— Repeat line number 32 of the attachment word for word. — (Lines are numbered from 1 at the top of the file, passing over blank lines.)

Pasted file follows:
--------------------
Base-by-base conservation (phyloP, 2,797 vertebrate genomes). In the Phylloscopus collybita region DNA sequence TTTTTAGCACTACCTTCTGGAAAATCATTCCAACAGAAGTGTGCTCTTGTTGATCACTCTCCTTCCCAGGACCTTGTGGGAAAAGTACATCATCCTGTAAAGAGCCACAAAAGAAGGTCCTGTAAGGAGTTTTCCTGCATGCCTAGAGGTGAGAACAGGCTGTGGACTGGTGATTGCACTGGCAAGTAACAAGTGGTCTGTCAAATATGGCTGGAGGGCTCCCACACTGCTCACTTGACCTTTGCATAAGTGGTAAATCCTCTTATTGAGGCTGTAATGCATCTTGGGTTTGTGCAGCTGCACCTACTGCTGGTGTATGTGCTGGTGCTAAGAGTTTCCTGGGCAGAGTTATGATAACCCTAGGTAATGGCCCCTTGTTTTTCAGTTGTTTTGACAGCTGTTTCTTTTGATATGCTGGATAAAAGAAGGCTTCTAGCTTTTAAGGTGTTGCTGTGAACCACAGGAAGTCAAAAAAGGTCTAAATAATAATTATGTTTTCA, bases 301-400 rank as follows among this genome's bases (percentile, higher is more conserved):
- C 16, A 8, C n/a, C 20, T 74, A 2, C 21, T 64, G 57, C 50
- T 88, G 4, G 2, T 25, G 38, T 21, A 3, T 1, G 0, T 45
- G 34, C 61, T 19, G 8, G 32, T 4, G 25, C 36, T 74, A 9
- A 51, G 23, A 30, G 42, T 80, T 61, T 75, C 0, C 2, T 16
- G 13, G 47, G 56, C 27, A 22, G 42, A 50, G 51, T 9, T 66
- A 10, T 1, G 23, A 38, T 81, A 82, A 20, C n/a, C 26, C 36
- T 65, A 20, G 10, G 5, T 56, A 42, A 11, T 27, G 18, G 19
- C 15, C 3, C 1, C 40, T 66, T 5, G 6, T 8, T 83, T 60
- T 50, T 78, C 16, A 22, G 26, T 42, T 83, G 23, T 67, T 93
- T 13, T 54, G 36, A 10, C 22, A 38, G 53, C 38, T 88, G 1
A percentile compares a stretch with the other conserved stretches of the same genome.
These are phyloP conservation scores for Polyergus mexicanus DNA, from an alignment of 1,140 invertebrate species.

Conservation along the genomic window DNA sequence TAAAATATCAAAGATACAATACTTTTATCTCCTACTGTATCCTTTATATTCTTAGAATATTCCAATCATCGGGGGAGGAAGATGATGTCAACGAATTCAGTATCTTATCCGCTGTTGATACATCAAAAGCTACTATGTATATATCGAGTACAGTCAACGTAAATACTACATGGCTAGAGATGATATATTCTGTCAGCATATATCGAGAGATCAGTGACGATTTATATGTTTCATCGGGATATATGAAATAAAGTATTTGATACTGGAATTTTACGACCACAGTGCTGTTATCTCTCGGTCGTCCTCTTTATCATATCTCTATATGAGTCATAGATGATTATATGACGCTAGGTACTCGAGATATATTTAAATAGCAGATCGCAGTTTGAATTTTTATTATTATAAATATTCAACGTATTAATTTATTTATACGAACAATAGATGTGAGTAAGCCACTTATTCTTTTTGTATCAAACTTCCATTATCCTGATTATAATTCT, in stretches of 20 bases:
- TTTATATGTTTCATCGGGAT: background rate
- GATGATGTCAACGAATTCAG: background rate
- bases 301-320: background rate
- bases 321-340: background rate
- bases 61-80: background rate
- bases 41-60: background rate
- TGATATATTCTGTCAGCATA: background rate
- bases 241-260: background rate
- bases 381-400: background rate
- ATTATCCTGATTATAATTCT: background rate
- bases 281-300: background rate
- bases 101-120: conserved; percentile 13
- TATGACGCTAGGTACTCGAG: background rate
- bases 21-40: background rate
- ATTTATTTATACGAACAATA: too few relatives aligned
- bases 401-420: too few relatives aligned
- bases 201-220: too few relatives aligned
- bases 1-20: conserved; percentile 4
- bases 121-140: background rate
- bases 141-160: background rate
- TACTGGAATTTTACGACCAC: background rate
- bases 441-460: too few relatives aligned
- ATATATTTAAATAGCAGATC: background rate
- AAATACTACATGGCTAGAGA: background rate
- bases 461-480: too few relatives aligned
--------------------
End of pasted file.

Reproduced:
- bases 1-20: conserved; percentile 4